There is something in human nature that drives us to think "hope" even as we feel despair tugging at us from behind. The tragedy of Hurricane Katrina began over two weeks ago, and the nation continues to struggle to understand its devastating consequenses. These consequences have taken different shapes, from the physical destruction of property to the deep and troubling issue of enduring inequality in America. But even at this difficult time, the ways people have come together to make a terrible situation just a bit better have inspired us and fanned the tiny flame, that whisper of "hope." This blog, which ends today, has catalogued some of the innovative, brave, and generous ways that people have connected with each other--many other stories remain untold. But as the nation rebuilds, both literally and figuratively, in the wake of this tragedy, the inspiring human drive to hope will continue.
The Shoes Off Her Feet
Beliefnet reader J. Trovato writes in with her experience of how she came to take in an evacuee family. She writes, "We were in financial distress ourselves. But we had a home, a vehicle, two outstanding teen-aged children, and through our extended family members were making it month to month. On Thursday, September 1st, we drove down to the Astrodome area with all that we could pack into our car in hopes of finding a place to donate items that would reach evacuees quickly. We found a group that had organized efforts to collect and disburse items in desperate need. We worked with this group for a few hours, helping to organize and unload others' donations. While we worked, many evacuees were walking the streets, just deposited here from buses from the Superdome in New Orleans. Most had no shoes, were filthy, thirsty, hungry and homeless now.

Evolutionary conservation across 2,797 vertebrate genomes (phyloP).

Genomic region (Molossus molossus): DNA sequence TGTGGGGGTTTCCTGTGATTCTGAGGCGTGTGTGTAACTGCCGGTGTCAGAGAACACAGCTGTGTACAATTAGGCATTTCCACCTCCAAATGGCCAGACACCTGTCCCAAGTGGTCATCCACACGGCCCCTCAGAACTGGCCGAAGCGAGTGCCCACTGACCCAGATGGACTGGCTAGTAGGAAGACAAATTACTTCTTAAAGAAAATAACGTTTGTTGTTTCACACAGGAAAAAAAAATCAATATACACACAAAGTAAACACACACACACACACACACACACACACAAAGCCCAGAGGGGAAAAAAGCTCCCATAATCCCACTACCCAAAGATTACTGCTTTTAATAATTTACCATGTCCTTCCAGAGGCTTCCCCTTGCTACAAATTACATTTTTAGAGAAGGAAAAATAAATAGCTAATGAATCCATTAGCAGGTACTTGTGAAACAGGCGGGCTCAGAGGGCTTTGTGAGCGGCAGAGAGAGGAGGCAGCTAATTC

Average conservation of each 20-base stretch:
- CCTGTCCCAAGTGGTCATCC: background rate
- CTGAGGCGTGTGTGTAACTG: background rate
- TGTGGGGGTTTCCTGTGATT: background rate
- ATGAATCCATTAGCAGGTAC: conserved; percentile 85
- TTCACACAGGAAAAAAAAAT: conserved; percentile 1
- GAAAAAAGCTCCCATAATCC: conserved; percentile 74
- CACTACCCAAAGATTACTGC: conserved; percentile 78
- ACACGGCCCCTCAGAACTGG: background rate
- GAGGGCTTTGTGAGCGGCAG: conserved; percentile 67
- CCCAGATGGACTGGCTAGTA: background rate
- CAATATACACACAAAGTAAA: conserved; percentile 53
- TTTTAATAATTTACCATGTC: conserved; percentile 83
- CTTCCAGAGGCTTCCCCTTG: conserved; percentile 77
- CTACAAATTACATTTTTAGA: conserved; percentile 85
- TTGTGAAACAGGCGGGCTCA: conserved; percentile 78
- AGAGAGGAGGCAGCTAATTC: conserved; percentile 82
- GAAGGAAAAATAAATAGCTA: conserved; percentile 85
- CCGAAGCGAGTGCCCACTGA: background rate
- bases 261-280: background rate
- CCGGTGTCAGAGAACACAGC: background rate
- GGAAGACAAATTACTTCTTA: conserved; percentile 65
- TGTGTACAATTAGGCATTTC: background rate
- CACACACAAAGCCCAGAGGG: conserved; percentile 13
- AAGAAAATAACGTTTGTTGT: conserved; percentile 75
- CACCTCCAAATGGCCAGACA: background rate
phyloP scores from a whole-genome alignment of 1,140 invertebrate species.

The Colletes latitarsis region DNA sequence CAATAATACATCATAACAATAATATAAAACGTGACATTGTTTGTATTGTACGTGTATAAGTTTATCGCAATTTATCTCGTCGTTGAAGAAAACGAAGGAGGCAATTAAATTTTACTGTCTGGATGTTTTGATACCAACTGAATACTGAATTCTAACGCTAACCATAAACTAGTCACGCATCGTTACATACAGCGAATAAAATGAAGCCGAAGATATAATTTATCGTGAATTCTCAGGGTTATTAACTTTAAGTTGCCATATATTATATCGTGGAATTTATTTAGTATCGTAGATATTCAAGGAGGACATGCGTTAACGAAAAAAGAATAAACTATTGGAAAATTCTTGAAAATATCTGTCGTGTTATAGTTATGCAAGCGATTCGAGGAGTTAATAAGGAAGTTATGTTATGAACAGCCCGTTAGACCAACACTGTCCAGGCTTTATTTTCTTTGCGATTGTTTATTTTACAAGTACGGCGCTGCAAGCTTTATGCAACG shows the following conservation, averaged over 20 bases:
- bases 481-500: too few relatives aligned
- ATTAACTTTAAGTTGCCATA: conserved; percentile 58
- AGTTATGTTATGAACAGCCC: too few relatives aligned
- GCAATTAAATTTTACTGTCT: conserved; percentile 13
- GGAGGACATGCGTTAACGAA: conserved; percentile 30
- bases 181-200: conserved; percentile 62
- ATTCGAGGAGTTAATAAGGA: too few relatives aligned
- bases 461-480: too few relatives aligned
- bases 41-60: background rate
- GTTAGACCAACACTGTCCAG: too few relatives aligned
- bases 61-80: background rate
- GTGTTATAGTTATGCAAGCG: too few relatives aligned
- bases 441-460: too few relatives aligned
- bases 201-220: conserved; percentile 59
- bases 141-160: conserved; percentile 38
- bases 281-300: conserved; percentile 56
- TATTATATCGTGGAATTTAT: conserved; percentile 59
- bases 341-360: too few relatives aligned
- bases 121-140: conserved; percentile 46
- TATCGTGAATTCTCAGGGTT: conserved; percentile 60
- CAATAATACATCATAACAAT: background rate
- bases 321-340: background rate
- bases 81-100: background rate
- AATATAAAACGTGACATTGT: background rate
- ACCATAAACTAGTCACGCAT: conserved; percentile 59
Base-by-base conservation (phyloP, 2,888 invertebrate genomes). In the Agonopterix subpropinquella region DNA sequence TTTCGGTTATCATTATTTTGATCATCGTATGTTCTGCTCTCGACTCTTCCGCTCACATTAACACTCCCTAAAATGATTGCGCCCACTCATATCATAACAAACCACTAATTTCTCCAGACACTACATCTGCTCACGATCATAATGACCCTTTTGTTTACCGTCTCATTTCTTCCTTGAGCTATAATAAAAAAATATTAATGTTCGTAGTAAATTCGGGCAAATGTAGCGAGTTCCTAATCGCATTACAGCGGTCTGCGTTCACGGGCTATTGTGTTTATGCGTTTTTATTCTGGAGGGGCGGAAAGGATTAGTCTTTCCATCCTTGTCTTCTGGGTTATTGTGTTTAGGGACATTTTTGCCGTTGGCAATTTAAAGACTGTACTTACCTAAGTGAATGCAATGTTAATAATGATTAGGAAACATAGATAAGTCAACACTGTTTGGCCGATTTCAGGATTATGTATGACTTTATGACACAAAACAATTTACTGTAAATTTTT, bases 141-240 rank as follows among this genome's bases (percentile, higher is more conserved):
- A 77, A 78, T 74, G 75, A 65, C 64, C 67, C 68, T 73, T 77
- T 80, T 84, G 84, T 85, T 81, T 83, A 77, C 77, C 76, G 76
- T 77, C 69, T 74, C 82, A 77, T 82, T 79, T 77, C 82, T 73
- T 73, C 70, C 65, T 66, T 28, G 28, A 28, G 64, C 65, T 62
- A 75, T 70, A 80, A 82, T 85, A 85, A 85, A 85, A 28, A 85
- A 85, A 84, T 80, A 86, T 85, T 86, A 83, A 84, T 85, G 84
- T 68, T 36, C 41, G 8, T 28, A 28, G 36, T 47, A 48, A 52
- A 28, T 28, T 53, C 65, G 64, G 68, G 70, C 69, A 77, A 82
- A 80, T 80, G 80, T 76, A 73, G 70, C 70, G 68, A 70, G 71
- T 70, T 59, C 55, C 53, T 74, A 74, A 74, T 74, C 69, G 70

As we worked our way back to the buses, we parked and watched. Soon, a young girl (20), carrying a 13-month-old baby, and an elderly lady (67) walked past our car toward the Astrodome. My husband got out of the car and approached them. (I stayed inside the car because I had given my shoes to someone earlier). He asked these ladies if they needed help or if they had family here and they both cautiously said, "No." He directed them to me thinking they may be mistrustful of him and I, too told them we were willing to help if we could. The elderly lady jumped in the backseat immediately. The young girl asked me if she could get some help. I said, "Of course, please get in." She did and we brought her and her baby and the elderly lady home with us that night. We had no idea what we were going to do past this one night. Our goal was to give them a shower, a meal, and a place to sleep that night. We immediately saw their cautious relief. There is much more experience with this story. Miss Carrie, Birtukan and Yosef are still with us today. We are learning a lot from one another and what it means to open your heart and your home to people in need."
A group of eight dolphins swept out to sea during Hurricane Katrina stayed together and survived, despite being unprepared to fend for themselves in the wild. So far, two of the dolphins have been rescued by authorities, and efforts are underway to rescue the remaining six. "We are just thrilled that they have stayed together during the past couple of weeks," said Moby Solangi, the owner of Marine Life Oceanarium.
Beliefnet reader Jim has reflected on change of seasons and the disaster of Hurricane Katrina, and composed a call to action that he is circulating to his family, friends, and colleagues. It reads, "I suggest that as we now change seasons we look at the clothes we have and ask ourselves, do we really wear everything we own or can some serve a better use? The Time is Now.
I also suggest a quick review of our cabinets, storage areas, garages, attics and food closets might reveal supplies we forgot were there and we really don't need any more. The Time is Now.
We all have our own vehicles of giving, It's just that more than money is needed right now. Money is always the best, but think about what else is needed in addition. The Time is Now.